Why are we still using MeshRemexe? We really need an official GUI program.
I’d love to see something even without a good UI, and that’s why.
How beautiful are mountains, especially the Italian alps?
They are fantastic, so good that a developer spent tons of hours making them available for X-Plane, delivering us one of the best Italian scenery: Dolomiti 3D. But how on earth, in 2018, this can be done only if you are a “nerdy programmer”? Let me explain better. If you want cool mountains, you can chose between two way to achieve a great result: using DEM files (and use ortho4XP to make the mesh) and by using your own “hands”.
DEM files (digital elevation models) are usually used on CAD projects to analyze, and 3D render, a specific area. This file, using a color gradient, is able to tell the CAD program what’s the exact height of an object (mountains in this case). This method is good for large areas, so it can cover one or more LAT/LON tiles, but there are two problems with them in the XP world: the first is that, if you want to digitalize a specific area, it’s not said that you will find a good DEM, or at least an updated one. Some parts of the world are so well covered that you can distinguish between a river and a little water stream.
The second problem is that you might find only the ones made by the Space Shuttle during mission STS-9, but these elevation models were taken back in 2000, almost 2 decades ago (feeling old, uhm?) and are so low quality that X-Plane has difficulties to read and render them correctly. So what’s the other way we can go through? By hand. Ok, you can do small tweaks with MeshRemexe, it’s not that bad at the end... BUT it’s still something that you don’t fully understand! I mean, it’s not difficult to use, but it has a lot of limitations due to the fact that uses MeshTool as base(you can only use integer numbers, for example) and most of the times the result is not what you were looking for. And the water is a PAIN! Another difficult part is in the 3D editor. The guy behind
MeshRemexe suggests to use Sketchup, but as long as it’s not very practical, we usually export it into Blender. And here we go with the fun part: from the moment that the origin of the mesh is very far from the mesh itself, Blender has some difficulties to edit vertices and triangles, making the job harder and harder, ending in a crappy mesh you will never use. When I edited the ground mesh for Skiathos I had a lot of problems with the water. If you move a vertex 1 millimeter away from the edge, you will get transparent holes around the mesh, caused by this gap between the ground and the water.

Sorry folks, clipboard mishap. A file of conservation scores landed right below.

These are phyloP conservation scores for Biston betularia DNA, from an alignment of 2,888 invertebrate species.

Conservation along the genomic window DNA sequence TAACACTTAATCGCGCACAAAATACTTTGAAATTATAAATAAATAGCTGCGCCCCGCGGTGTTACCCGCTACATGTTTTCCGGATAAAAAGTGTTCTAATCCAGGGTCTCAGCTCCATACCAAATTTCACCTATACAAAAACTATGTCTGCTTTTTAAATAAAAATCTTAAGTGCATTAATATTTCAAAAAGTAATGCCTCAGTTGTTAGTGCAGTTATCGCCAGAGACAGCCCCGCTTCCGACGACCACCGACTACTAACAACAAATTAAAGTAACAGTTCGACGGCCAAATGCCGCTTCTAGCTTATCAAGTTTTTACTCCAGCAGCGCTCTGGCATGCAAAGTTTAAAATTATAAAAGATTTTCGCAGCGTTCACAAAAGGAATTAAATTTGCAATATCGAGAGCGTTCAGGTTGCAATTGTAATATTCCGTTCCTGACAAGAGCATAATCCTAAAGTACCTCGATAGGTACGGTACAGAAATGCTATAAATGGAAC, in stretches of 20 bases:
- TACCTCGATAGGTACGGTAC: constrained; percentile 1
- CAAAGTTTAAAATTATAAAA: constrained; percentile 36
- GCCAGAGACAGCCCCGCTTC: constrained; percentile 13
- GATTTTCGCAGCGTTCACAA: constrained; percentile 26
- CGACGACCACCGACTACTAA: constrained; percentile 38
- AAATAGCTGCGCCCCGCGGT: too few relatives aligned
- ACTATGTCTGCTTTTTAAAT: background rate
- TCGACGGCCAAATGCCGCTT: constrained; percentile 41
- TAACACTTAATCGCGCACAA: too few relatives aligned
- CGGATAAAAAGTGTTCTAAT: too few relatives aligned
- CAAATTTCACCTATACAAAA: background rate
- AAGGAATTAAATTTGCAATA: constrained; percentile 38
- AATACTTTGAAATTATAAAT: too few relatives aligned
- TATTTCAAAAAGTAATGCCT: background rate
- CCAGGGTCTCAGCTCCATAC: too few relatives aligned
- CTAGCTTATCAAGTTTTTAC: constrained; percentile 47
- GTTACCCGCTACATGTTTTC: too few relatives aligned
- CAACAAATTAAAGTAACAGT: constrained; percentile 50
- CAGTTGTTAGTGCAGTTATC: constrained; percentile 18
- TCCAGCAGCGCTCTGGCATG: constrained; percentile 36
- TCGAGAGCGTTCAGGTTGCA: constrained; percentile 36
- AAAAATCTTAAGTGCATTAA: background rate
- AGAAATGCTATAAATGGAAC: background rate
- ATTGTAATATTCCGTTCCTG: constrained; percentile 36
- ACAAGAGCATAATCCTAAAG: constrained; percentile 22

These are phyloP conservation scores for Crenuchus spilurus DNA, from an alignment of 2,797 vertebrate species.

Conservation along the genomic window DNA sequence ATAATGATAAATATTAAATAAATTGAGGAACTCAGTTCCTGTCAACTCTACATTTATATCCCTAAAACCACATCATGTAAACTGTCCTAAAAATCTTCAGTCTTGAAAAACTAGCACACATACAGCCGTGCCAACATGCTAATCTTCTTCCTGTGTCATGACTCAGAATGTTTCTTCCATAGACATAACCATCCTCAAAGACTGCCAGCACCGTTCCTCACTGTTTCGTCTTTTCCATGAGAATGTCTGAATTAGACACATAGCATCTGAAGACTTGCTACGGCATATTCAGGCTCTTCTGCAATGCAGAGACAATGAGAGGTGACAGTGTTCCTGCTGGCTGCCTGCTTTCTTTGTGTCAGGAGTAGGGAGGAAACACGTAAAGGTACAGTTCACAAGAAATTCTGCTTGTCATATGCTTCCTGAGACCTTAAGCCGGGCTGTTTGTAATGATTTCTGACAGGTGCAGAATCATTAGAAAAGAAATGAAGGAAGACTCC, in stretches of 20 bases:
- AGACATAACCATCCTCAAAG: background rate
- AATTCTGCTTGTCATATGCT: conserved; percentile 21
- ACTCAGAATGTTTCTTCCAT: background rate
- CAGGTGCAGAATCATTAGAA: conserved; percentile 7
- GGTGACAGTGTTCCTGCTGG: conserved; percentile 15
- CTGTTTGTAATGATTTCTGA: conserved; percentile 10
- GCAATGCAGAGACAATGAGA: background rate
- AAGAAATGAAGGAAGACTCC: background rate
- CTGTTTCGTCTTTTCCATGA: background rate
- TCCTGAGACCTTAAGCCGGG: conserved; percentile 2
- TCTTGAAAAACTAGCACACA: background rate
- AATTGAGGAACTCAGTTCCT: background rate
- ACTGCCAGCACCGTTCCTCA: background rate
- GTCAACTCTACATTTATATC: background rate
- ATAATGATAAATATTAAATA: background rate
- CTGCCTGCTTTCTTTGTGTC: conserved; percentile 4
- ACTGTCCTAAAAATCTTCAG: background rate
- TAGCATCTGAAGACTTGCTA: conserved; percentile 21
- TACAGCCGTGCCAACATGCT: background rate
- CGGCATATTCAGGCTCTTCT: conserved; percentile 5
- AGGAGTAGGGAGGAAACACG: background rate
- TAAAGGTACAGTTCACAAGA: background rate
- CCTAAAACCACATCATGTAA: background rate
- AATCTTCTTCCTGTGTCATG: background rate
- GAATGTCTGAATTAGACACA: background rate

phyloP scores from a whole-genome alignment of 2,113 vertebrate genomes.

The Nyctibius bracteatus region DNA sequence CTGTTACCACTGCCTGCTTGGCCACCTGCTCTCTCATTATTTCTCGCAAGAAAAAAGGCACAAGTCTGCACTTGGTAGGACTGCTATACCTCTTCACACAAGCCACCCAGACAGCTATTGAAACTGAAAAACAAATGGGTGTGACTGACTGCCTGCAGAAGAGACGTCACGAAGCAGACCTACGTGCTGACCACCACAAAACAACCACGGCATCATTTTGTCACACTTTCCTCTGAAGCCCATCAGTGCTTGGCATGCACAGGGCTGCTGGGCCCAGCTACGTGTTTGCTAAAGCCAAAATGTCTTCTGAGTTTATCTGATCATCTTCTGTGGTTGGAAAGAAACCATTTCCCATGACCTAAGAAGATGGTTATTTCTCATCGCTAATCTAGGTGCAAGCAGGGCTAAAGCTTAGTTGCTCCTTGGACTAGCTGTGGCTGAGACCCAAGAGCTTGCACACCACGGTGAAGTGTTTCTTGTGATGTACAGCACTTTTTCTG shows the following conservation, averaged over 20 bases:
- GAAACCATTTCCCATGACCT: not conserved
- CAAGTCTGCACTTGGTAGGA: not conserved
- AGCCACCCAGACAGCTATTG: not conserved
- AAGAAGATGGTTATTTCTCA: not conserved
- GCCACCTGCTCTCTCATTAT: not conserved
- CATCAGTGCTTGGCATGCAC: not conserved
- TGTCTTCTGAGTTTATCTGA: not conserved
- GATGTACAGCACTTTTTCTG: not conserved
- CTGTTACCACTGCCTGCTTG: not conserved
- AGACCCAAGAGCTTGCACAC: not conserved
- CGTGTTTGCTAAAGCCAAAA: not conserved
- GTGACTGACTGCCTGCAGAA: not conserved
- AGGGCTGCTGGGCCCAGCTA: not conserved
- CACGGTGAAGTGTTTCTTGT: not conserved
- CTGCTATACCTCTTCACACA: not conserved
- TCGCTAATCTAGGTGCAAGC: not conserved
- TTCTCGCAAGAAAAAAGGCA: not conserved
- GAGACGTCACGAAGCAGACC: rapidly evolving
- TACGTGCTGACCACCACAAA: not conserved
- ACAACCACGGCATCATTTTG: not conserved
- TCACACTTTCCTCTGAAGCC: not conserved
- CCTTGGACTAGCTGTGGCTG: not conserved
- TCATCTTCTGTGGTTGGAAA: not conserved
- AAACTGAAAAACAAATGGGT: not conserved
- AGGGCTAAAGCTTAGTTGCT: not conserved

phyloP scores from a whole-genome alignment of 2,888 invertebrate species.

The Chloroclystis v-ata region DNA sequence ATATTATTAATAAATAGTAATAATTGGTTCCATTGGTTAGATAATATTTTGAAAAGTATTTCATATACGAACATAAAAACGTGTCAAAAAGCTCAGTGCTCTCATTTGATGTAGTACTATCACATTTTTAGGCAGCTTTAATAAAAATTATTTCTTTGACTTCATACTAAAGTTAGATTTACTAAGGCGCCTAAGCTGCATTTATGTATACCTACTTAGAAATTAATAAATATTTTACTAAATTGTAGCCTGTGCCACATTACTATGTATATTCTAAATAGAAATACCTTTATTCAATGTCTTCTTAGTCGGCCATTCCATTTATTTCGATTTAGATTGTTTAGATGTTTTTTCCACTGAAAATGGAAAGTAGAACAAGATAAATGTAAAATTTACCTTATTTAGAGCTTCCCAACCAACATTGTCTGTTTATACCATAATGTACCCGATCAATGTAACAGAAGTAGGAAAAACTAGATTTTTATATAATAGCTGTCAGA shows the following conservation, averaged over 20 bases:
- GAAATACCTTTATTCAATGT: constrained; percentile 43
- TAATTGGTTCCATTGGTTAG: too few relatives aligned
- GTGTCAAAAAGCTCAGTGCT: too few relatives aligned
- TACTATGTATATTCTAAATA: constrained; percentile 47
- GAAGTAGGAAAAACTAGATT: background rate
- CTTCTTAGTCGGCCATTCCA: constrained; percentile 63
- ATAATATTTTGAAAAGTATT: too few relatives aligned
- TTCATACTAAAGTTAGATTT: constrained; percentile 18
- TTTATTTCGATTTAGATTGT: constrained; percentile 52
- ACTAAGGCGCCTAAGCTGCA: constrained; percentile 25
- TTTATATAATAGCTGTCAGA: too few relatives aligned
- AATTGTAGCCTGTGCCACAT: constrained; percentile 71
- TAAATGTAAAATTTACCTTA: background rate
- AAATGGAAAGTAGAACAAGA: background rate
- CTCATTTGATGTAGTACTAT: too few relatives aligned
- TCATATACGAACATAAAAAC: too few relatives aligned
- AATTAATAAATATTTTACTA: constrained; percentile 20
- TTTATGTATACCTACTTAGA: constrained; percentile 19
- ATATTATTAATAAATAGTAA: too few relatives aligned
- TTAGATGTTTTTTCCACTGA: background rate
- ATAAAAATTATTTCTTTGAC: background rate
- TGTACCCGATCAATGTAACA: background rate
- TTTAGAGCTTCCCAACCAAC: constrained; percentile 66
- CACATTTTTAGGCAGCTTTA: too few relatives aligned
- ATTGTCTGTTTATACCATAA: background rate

And do you remember what I said about limitations? Well, you have to keep that in mind! You will not be able to make an hole or a peek of 11.5 meters, so you (or MeshTool) will have to chose between 11 or 12 meters.
So why are we still using MeshRemexe? Because, at the moment, it’s the best tool we have without going crazy with command lines. I did many test along these years, experimenting almost every possible way, without success. I managed to edit the mesh successfully only for Skiathos, but the result wasn’t as I wished, for the reasons explained before.
Dubai is taking a little bit longer than expected for that reason, and the worst thing is that there are no good DEM for that area! The only DEMs available are so expensive that I should sell my sceneries at a price 3 times higher. Let me know if you are willing to pay 50$ for a scenery.
So what’s the point? X-Plane has been around for almost a decade, but only from X- Plane v9 we, developers, fell the need to edit the ground, adding tunnels, peeks, islands and so on. But why is it so difficult to make a built-in program (like WED and Plane Maker) to edit meshes? I know it might be difficult for the engine to read and render a very detailed mesh, with a direct consequence of FPS loss and stutters, but I’m sure every single developer that went through a mesh editing process, is willing to help Laminar Research to create a built-in program.
Laminar recently announced that we won’t see a proper mesh editor anytime soon, without specifying the motivations, and Philipp Münzel last October, at the Flight Sim Expo in Cosford, confirmed what Laminar said.
That’s a problem that we, the developers community, need to solve, but we can’t do that much without the fundamental aid of Laminar Research.